Face of Soccer in Canada, on Field and on Stamps

EDMONTON, Alberta – GCanada had just been eliminated from the 2011 Women’€™s World Cup. Its captain, Christine Sinclair, sat on the turf, crying, angry, desolate. Her nose had been broken earlier in the tournament in Germany. Now, after a 4-0 rout by France in group play, her spirit felt broken as well.

“€œIt was the lowest point in my soccer career,”€ Sinclair said. “€œThe worst game I’d ever seen our team play.”€

In the fallout, John Herdman was hired to coach the Canadian women. He placed a photo of the deflated Sinclair on the wall of his office.

“€œI never wanted that woman to feel that way again,” Herdman said.

A year later, at the London Olympics, Sinclair rallied her teammates after a disputed loss to the United States in the semifinals, and Canada won a bronze medal, its first major international prize.

On Saturday night in front of 53,058 embracing fans at Commonwealth Stadium, Sinclair scored on a penalty kick in the 92nd minute to give Canada a thrilling 1-0 victory over China to open the World Cup.

Sinclair after Canada’s loss to France in the 2011 Cup. Credit Martin Meissner/Associated Press

Sinclair now has 154 career goals, third on the career international list behind Abby Wambach (182) and Mia Hamm (158). Hope Solo, the American goalkeeper, called Sinclair “the best player in the world”€ last month.

The high expectations for Canada in the Cup are in no small part due to the presence of Sinclair, who has been a member of the national team since 2000, when she was a teenager. On June 12, she will turn 32. A country’€™s hopes and a team’s possibilities rest largely on her shoulders.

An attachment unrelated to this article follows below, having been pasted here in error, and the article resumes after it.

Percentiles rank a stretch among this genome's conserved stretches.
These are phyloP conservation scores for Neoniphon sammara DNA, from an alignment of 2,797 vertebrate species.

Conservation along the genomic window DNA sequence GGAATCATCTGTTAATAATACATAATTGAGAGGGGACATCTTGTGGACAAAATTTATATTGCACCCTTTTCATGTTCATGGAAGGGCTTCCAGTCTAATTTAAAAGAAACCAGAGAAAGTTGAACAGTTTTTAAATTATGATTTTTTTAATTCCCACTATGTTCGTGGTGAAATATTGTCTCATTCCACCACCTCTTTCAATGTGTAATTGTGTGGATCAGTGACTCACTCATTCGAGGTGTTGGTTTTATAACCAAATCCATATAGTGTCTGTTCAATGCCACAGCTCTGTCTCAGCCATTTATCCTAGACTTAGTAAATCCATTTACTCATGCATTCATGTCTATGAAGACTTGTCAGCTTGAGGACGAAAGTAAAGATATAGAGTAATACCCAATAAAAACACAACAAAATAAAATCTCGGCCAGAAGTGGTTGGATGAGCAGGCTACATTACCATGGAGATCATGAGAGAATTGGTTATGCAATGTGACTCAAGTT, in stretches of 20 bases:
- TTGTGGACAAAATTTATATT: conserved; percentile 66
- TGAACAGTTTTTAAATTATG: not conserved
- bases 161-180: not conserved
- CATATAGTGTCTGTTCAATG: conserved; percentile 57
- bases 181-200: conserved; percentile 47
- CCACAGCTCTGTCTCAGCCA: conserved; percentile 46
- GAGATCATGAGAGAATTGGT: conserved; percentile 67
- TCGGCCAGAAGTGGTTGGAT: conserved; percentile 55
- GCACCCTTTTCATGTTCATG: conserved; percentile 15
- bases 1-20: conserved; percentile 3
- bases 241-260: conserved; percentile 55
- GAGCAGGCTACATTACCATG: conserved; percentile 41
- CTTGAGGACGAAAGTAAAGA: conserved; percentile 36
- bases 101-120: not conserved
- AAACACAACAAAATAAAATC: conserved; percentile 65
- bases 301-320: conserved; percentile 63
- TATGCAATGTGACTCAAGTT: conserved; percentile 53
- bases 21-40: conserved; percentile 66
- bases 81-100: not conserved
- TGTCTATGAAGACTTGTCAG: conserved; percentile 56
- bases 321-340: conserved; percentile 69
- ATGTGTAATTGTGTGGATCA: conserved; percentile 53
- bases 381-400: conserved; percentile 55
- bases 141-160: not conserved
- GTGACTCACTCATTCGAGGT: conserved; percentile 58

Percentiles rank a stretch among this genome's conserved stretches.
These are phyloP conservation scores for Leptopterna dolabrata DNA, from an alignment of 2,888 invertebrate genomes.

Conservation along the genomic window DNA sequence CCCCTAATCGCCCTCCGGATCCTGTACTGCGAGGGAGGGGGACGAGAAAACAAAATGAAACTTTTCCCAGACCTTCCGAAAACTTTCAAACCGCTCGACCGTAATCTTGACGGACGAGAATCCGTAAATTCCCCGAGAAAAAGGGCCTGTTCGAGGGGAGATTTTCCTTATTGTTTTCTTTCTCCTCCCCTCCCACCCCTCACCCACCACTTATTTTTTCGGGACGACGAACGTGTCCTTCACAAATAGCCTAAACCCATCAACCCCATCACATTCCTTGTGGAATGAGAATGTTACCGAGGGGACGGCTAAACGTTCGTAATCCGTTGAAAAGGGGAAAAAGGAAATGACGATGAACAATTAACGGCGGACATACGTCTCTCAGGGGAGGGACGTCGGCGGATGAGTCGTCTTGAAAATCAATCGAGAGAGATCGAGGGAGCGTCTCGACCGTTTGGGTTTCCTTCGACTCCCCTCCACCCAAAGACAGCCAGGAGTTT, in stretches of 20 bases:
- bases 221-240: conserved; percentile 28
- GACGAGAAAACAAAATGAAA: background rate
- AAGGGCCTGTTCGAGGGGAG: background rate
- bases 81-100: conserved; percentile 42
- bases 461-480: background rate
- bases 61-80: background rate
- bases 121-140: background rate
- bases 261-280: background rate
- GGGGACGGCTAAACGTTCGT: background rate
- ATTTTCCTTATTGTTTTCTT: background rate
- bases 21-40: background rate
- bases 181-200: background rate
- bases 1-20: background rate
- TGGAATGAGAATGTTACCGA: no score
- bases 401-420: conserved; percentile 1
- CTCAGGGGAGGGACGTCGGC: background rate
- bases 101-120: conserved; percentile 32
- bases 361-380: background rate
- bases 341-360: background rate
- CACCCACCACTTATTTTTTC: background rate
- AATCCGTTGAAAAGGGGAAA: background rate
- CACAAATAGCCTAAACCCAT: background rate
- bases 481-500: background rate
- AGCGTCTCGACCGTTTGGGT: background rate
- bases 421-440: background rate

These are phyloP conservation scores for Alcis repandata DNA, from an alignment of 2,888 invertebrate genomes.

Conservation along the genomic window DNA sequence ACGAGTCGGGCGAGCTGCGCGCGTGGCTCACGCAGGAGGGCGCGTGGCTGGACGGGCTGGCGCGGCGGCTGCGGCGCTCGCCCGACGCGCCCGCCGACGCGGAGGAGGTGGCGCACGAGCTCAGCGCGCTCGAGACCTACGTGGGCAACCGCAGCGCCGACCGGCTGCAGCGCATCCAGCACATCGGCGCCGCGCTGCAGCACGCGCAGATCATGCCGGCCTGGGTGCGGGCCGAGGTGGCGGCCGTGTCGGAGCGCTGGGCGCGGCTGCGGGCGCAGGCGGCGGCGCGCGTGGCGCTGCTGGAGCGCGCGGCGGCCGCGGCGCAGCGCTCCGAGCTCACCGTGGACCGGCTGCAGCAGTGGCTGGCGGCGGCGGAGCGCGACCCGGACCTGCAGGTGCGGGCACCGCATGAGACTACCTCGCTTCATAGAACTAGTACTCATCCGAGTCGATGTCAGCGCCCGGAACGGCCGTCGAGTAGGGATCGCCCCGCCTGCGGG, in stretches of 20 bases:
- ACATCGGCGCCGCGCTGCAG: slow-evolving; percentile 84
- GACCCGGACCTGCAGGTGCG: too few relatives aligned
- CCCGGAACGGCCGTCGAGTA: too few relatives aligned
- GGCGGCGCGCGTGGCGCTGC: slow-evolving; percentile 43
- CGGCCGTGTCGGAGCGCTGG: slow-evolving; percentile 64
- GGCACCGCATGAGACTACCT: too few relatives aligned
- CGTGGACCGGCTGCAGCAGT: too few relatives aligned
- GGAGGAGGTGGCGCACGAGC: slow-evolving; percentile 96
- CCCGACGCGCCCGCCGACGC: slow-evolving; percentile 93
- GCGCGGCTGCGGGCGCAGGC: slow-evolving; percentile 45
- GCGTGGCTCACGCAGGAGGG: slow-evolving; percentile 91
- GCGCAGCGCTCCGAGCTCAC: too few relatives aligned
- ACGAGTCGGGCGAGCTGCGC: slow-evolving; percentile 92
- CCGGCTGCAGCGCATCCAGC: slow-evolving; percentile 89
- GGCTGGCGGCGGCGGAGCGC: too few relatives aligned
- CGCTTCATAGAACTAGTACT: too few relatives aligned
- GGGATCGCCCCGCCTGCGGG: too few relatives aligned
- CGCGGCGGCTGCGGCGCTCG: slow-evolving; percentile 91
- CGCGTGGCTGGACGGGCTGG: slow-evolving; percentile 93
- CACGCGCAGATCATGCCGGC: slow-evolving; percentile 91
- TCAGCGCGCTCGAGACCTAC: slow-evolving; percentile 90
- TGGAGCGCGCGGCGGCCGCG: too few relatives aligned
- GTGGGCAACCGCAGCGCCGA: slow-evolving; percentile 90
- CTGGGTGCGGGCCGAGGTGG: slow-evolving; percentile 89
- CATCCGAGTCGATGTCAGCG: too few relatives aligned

“€œI’€™m not 100 percent comfortable with it,”€ Sinclair said recently of being the face of the host nation, and the tournament, “but it’s something I don’€™t spend a lot of time thinking about.”

She is featured on a postage stamp commemorating the World Cup. And she is recognized almost everywhere she goes in Canada. It is a far cry, said Maeve Glass, 55, Canada’€™s equipment manager and a pioneering player, from the 1970s, when women began playing soccer anonymously in Vancouver, stuffing legal-size envelopes into their socks as makeshift shin guards.

This awakening has elevated Sinclair to a position that Hamm occupied in the United States. Sinclair is not considered a women’€™s soccer player but simply a soccer player. This is made especially evident when the Canadians train in Vancouver, which is next to Sinclair’€™s hometown, Burnaby, British Columbia.